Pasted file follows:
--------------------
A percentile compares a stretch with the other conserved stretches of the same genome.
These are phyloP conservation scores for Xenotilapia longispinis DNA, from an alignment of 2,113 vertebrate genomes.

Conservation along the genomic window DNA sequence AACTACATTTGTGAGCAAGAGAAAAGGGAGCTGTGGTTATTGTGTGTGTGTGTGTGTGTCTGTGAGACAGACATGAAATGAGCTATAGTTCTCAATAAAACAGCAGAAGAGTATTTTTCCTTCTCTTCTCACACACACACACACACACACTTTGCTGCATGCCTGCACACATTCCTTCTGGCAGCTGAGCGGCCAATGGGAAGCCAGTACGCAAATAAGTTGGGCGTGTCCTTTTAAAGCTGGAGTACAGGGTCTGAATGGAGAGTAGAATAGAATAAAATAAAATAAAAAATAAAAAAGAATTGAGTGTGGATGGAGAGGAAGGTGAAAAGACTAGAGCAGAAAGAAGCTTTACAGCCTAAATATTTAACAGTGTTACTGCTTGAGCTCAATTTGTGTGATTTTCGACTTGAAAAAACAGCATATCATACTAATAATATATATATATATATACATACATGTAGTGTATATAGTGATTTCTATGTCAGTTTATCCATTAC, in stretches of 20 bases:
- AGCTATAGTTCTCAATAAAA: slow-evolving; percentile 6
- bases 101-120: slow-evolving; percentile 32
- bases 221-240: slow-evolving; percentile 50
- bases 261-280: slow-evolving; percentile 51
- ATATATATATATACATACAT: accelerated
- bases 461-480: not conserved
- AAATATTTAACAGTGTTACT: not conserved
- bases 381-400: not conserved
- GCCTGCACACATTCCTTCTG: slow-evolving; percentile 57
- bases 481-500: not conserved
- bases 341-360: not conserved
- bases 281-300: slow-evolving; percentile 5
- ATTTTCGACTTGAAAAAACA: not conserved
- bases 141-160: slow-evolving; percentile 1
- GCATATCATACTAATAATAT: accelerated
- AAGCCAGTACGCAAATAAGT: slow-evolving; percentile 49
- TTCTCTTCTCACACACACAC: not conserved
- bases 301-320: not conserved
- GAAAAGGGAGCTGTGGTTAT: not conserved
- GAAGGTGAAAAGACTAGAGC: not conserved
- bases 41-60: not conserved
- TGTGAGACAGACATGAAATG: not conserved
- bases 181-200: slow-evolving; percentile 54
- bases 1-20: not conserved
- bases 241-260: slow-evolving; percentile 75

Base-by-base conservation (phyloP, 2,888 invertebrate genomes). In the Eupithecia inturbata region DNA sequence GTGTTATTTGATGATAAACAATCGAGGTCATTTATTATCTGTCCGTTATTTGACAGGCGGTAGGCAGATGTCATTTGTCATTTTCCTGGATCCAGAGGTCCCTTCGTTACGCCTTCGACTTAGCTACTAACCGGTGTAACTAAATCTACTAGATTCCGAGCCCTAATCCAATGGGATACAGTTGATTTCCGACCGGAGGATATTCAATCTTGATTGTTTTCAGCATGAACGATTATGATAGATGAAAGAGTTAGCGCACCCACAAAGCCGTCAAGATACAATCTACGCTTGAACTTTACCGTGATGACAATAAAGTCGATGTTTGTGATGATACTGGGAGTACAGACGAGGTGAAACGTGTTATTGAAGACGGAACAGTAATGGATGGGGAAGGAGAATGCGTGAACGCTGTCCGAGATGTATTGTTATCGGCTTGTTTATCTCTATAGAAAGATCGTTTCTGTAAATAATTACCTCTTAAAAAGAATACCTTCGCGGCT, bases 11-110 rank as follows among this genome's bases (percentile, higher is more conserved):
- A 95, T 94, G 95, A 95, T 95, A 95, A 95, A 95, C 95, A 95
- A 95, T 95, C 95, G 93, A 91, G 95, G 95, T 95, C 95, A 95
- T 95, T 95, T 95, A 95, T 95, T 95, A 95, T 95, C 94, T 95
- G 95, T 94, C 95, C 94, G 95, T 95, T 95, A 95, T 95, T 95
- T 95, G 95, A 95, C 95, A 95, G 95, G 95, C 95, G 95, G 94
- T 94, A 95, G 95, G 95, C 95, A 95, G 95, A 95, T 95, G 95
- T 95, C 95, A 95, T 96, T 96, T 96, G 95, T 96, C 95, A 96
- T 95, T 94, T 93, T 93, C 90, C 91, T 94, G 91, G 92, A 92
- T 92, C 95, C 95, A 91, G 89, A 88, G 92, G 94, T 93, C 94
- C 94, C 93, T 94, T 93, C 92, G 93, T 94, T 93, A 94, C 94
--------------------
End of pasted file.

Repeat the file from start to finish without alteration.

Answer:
A percentile compares a stretch with the other conserved stretches of the same genome.
These are phyloP conservation scores for Xenotilapia longispinis DNA, from an alignment of 2,113 vertebrate genomes.

Conservation along the genomic window DNA sequence AACTACATTTGTGAGCAAGAGAAAAGGGAGCTGTGGTTATTGTGTGTGTGTGTGTGTGTCTGTGAGACAGACATGAAATGAGCTATAGTTCTCAATAAAACAGCAGAAGAGTATTTTTCCTTCTCTTCTCACACACACACACACACACACTTTGCTGCATGCCTGCACACATTCCTTCTGGCAGCTGAGCGGCCAATGGGAAGCCAGTACGCAAATAAGTTGGGCGTGTCCTTTTAAAGCTGGAGTACAGGGTCTGAATGGAGAGTAGAATAGAATAAAATAAAATAAAAAATAAAAAAGAATTGAGTGTGGATGGAGAGGAAGGTGAAAAGACTAGAGCAGAAAGAAGCTTTACAGCCTAAATATTTAACAGTGTTACTGCTTGAGCTCAATTTGTGTGATTTTCGACTTGAAAAAACAGCATATCATACTAATAATATATATATATATATACATACATGTAGTGTATATAGTGATTTCTATGTCAGTTTATCCATTAC, in stretches of 20 bases:
- AGCTATAGTTCTCAATAAAA: slow-evolving; percentile 6
- bases 101-120: slow-evolving; percentile 32
- bases 221-240: slow-evolving; percentile 50
- bases 261-280: slow-evolving; percentile 51
- ATATATATATATACATACAT: accelerated
- bases 461-480: not conserved
- AAATATTTAACAGTGTTACT: not conserved
- bases 381-400: not conserved
- GCCTGCACACATTCCTTCTG: slow-evolving; percentile 57
- bases 481-500: not conserved
- bases 341-360: not conserved
- bases 281-300: slow-evolving; percentile 5
- ATTTTCGACTTGAAAAAACA: not conserved
- bases 141-160: slow-evolving; percentile 1
- GCATATCATACTAATAATAT: accelerated
- AAGCCAGTACGCAAATAAGT: slow-evolving; percentile 49
- TTCTCTTCTCACACACACAC: not conserved
- bases 301-320: not conserved
- GAAAAGGGAGCTGTGGTTAT: not conserved
- GAAGGTGAAAAGACTAGAGC: not conserved
- bases 41-60: not conserved
- TGTGAGACAGACATGAAATG: not conserved
- bases 181-200: slow-evolving; percentile 54
- bases 1-20: not conserved
- bases 241-260: slow-evolving; percentile 75

Base-by-base conservation (phyloP, 2,888 invertebrate genomes). In the Eupithecia inturbata region DNA sequence GTGTTATTTGATGATAAACAATCGAGGTCATTTATTATCTGTCCGTTATTTGACAGGCGGTAGGCAGATGTCATTTGTCATTTTCCTGGATCCAGAGGTCCCTTCGTTACGCCTTCGACTTAGCTACTAACCGGTGTAACTAAATCTACTAGATTCCGAGCCCTAATCCAATGGGATACAGTTGATTTCCGACCGGAGGATATTCAATCTTGATTGTTTTCAGCATGAACGATTATGATAGATGAAAGAGTTAGCGCACCCACAAAGCCGTCAAGATACAATCTACGCTTGAACTTTACCGTGATGACAATAAAGTCGATGTTTGTGATGATACTGGGAGTACAGACGAGGTGAAACGTGTTATTGAAGACGGAACAGTAATGGATGGGGAAGGAGAATGCGTGAACGCTGTCCGAGATGTATTGTTATCGGCTTGTTTATCTCTATAGAAAGATCGTTTCTGTAAATAATTACCTCTTAAAAAGAATACCTTCGCGGCT, bases 11-110 rank as follows among this genome's bases (percentile, higher is more conserved):
- A 95, T 94, G 95, A 95, T 95, A 95, A 95, A 95, C 95, A 95
- A 95, T 95, C 95, G 93, A 91, G 95, G 95, T 95, C 95, A 95
- T 95, T 95, T 95, A 95, T 95, T 95, A 95, T 95, C 94, T 95
- G 95, T 94, C 95, C 94, G 95, T 95, T 95, A 95, T 95, T 95
- T 95, G 95, A 95, C 95, A 95, G 95, G 95, C 95, G 95, G 94
- T 94, A 95, G 95, G 95, C 95, A 95, G 95, A 95, T 95, G 95
- T 95, C 95, A 95, T 96, T 96, T 96, G 95, T 96, C 95, A 96
- T 95, T 94, T 93, T 93, C 90, C 91, T 94, G 91, G 92, A 92
- T 92, C 95, C 95, A 91, G 89, A 88, G 92, G 94, T 93, C 94
- C 94, C 93, T 94, T 93, C 92, G 93, T 94, T 93, A 94, C 94